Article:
- Duncan Thomas, 1994. "Like Father, like Son; Like Mother, like Daughter: Parental Resources and Child Height," Journal of Human Resources, University of Wisconsin Press, vol. 29(4), pages 950-988.
- Charles L. Baum II & Christopher J. Ruhm, 2007.
"Age, Socioeconomic Status and Obesity Growth,"
NBER Working Papers
13289, National Bureau of Economic Research, Inc.
- Anne Case & Darren Lubotsky & Christina Paxson, 2001.
"Economic Status and Health in Childhood: The Origins of the Gradient,"
NBER Working Papers
8344, National Bureau of Economic Research, Inc.
- Anne Case & Darren Lubotsky & Christina Paxson, 2002. "Economic Status and Health in Childhood: The Origins of the Gradient," American Economic Review, American Economic Association, vol. 92(5), pages 1308-1334, December.
- Anne Case & Darren Lubotsky & Christina Paxson, 2002. "Economic status and health in childhood: the origins of the gradient," Working Papers 262, Princeton University, Woodrow Wilson School of Public and International Affairs, Center for Health and Wellbeing..
- Doyle, Orla & Harmon, Colm P. & Heckman, James J. & Tremblay, Richard E., 2009. "Investing in early human development: Timing and economic efficiency," Economics & Human Biology, Elsevier, vol. 7(1), pages 1-6, March.
- Sophia Rabe-Hesketh & Anders Skrondal, 2006.
"Multilevel modelling of complex survey data,"
Journal of the Royal Statistical Society Series A,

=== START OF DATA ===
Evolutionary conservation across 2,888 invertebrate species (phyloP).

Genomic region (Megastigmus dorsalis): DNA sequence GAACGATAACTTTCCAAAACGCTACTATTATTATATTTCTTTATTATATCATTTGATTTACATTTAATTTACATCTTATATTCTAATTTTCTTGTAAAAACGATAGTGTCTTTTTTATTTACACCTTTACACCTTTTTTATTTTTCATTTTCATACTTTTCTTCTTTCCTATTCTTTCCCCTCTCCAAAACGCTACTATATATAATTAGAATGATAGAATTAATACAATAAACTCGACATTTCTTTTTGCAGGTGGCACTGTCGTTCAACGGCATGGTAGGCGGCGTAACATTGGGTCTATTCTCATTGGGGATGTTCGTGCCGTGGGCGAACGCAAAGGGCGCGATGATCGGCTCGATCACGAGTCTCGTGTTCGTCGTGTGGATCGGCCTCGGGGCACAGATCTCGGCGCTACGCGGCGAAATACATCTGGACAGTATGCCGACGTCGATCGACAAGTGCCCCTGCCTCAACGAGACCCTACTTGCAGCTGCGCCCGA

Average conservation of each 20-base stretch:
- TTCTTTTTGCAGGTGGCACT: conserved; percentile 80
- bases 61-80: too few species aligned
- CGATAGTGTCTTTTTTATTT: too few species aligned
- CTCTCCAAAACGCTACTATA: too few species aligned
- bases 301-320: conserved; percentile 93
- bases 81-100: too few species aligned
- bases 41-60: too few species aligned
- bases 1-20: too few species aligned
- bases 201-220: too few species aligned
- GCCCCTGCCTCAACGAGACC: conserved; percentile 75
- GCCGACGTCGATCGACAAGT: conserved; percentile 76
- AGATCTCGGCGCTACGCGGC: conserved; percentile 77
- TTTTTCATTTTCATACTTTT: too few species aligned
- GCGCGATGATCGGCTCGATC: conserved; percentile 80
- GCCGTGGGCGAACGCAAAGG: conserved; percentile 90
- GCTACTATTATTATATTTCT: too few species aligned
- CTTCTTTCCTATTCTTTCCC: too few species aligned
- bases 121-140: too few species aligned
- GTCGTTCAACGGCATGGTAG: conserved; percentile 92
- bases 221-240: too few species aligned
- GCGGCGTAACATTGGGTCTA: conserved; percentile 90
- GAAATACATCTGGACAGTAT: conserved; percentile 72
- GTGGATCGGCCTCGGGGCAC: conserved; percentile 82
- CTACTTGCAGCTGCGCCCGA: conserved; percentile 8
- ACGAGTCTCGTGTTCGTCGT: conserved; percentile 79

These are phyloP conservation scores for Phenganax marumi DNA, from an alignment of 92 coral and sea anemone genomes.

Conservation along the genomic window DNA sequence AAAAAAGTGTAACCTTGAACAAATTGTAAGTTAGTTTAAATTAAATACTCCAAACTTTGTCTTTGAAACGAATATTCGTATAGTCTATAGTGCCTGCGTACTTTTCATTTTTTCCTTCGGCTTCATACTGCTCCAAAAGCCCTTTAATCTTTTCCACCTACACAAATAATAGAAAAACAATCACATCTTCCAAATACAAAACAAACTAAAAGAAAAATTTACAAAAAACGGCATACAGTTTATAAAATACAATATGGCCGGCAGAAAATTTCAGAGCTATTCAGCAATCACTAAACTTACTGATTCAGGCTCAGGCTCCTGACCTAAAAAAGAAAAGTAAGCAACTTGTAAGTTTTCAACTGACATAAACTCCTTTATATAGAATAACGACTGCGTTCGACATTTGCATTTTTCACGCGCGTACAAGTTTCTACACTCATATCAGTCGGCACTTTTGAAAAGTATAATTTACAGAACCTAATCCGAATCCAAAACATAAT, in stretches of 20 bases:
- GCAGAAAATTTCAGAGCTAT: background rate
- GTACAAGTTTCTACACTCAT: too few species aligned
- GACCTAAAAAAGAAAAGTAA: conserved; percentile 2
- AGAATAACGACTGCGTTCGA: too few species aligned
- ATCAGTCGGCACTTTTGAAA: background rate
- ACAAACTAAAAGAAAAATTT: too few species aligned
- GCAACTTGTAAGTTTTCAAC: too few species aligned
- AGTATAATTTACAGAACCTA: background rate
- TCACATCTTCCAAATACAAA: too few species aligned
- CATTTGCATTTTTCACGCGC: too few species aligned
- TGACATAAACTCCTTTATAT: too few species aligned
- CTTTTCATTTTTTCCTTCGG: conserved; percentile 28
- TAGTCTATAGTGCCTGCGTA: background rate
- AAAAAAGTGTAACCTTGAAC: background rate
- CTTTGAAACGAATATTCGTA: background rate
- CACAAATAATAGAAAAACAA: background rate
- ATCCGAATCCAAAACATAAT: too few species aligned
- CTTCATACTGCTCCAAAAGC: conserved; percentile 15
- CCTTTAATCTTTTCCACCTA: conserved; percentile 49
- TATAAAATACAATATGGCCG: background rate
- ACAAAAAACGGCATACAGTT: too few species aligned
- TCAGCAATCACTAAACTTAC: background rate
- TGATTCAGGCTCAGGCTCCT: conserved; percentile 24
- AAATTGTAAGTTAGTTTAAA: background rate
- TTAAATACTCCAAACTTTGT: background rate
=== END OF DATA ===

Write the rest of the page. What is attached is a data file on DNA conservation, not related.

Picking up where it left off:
Royal Statistical Society, vol. 169(4), pages 805-827.
- Richard H. Steckel, 1995. "Stature and the Standard of Living," Journal of Economic Literature, American Economic Association, vol. 33(4), pages 1903-1940, December.
- Komlos, John, 2010. "The recent decline in the height of African-American women," Economics & Human Biology, Elsevier, vol. 8(1), pages 58-66, March.
- Currie, Alison & Shields, Michael A. & Price, Stephen Wheatley, 2007. "The child health/family income gradient: Evidence from England," Journal of Health Economics, Elsevier, vol. 26(2), pages 213-232, March.
- Sophia Rabe-Hesketh & Anders Skrondal & Andrew Pickles, 2002. "Reliable estimation of generalized linear mixed models using adaptive quadrature," Stata Journal, StataCorp LP, vol. 2(1), pages 1-21, February.
For technical questions regarding this item, or to correct its authors, title, abstract, bibliographic or download information, contact: (Zhang, Lei).
If you have authored this item and are not yet registered with RePEc, we encourage you to do it here. This allows to link your profile to this item. It also allows you to accept potential citations to this item that we are uncertain about.
If references are entirely missing, you can add them using this form.
If the full references list an item that is present in RePEc, but the system did not link to it, you can help with this form.
If you know of missing items citing this one, you can help us creating those links by adding the relevant references in the same way as above, for each refering item. If you are a registered author of this item, you may also want to check the "citations" tab in your profile, as there may be some citations waiting for confirmation.
Please note that corrections may take a couple of weeks to filter through the various RePEc services.